By Joanna Mazewski, Taking the Kids Correspondent
My family has the usual holiday and birthday traditions that we celebrate yearly. But, I recently realized, it would be nice for us to have a “travel” tradition, too. Upon returning from my recent trip to South Dakota, I came up with an idea: why not bring my family to see the Crazy Horse Memorial every couple of years to see the changes in the carvings of the face, hand, or even an additional fingernail? After all, every little change in the memorial excites locals and visitors alike. Even the sight of a new crane above the sculpture gets the residents of the nearby town of Keystone delighted with excitement.
The Crazy Horse’s mountain carving has always been about family. During the 1940’s, Chief Standing Bear asked Korczak Ziolkowski, a well-known sculptor and an assist on the Mount Rushmore project, to build a monument honoring Crazy Horse. And so, he began his work with a vision: to build a memorial that would be ten times the size of nearby Mount Rushmore.
Korczak along with his wife Ruth Ziolkowski had 10 children – 5 boys and 5 girls. After Korzcak passed away in 1982, Ruth took matters into her own hands as the President and Chief Executive Officer of the Crazy Horse Memorial Foundation. With the help of her children, they worked 365 days a year on the monument.
Today, the Crazy Horse dream has been handed to the next generation with 4 of the 10 children and several grandchildren working to continue the legacy of Chief Henry Standing Bear. Their father Korczak was also a talented teacher. He taught his family in every aspect of Crazy Horse, including mountain carving. The boys grew up helping their father on the mountain while the girls assisted their mother at the visitor complex.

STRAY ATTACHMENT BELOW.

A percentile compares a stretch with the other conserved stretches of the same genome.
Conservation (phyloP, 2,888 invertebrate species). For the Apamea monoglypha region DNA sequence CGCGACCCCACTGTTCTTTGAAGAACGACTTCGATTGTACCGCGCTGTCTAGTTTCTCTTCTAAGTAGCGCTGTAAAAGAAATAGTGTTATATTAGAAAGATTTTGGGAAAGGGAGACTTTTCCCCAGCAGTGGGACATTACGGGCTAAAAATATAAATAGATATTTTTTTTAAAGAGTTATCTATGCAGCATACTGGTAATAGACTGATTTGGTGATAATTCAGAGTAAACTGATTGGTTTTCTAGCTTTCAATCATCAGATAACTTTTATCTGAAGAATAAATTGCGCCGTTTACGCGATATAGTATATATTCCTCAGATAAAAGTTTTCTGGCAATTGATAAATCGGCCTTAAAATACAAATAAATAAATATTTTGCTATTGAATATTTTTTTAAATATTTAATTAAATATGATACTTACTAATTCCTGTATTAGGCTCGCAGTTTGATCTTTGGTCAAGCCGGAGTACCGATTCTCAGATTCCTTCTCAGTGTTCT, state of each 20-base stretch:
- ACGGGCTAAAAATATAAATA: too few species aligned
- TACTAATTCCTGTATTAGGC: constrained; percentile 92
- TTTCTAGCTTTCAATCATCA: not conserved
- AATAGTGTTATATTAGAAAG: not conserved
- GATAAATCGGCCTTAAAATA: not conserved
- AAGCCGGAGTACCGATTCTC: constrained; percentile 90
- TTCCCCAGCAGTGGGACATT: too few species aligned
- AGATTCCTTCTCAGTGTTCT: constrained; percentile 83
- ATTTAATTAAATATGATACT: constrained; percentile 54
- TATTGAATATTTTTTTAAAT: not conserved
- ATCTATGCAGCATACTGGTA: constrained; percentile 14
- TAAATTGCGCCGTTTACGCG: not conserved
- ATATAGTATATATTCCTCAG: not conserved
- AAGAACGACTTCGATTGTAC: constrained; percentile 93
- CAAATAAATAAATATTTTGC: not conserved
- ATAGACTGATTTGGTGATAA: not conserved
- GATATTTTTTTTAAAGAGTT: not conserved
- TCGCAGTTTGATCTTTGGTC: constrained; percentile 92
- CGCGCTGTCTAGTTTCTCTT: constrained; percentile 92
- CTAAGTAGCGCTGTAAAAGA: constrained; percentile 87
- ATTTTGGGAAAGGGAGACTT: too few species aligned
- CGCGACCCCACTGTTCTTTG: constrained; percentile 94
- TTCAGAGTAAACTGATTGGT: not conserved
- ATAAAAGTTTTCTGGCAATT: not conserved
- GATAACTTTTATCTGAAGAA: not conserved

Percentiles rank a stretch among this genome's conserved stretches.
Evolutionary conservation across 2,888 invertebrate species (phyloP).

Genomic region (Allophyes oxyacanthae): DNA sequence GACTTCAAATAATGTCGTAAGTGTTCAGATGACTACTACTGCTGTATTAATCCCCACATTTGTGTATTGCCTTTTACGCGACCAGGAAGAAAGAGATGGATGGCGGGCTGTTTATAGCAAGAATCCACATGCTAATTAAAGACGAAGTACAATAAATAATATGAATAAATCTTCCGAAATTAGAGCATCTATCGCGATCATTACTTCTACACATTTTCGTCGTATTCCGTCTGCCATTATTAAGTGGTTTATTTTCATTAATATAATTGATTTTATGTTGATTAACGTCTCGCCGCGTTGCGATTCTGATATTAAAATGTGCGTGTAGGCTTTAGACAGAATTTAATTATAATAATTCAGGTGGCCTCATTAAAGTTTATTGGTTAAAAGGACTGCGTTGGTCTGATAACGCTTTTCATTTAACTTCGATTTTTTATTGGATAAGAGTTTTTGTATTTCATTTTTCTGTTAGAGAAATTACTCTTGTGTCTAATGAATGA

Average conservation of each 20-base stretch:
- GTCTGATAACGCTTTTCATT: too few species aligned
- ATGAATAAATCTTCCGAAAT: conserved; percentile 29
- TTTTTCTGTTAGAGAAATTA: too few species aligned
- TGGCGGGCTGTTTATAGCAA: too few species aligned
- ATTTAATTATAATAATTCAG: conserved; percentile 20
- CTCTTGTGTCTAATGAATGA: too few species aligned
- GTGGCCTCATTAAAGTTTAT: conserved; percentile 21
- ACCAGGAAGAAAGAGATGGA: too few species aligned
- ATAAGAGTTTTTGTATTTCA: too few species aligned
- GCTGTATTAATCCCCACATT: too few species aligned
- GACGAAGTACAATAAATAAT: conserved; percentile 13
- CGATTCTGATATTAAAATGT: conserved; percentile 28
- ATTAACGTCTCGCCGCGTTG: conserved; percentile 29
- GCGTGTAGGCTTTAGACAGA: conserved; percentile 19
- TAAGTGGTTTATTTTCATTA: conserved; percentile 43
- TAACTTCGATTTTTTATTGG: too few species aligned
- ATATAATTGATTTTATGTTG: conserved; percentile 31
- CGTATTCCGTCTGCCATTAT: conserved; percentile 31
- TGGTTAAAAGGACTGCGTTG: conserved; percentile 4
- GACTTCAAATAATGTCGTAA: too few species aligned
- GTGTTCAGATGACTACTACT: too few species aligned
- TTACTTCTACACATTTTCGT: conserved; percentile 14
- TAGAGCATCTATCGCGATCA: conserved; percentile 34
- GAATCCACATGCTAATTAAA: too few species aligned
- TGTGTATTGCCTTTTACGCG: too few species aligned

On the weekend that I visited, the Crazy Horse Memorial celebrated the 34th bi-annual Volksmarch. Along with thousands of other volksmarchers, I made my way to the top after a 6.2-mile hike up the mountain. Our hike passed through forests and fields below the work-in-progress memorial and followed the same road used by construction vehicles up to the arm of the monument. This is where you can stand below the 8-story tall face of Crazy Horse.
During my hike up the mountain, I couldn’t help but wonder how Crazy Horse would change in about five or ten years time. I also thought it would be a great idea to bring my family along for my next trip to South Dakota just so we could witness all of the changes together. It could be our new family travel tradition, so to speak. After all, the Crazy Horse Memorial is a true testament to how one family is keeping a dream alive through dedication, hard work, and of course, careful and meticulous planning and operations.
Now whether or not my family and I do make it to Crazy Horse every give to ten years remains to be seen, but when I commit to do something, chances are I’ll do it. Plus, my family doesn’t need an excuse to take the next available flight and travel. Seeing the progress being made at the Crazy Horse Memorial will not only be exciting, but it will feel special, too. That’s because we will also get to see history in the making. Now, we might not be around for the completion of the memorial (scheduled to take place sometime in the next 60 to 70 years), but that we can leave it up to our family’s next generation of travelers to continue our little tradition.
Crazy Horse Memorial
12151 Avenue of the Chiefs
Crazy Horse, SD 57730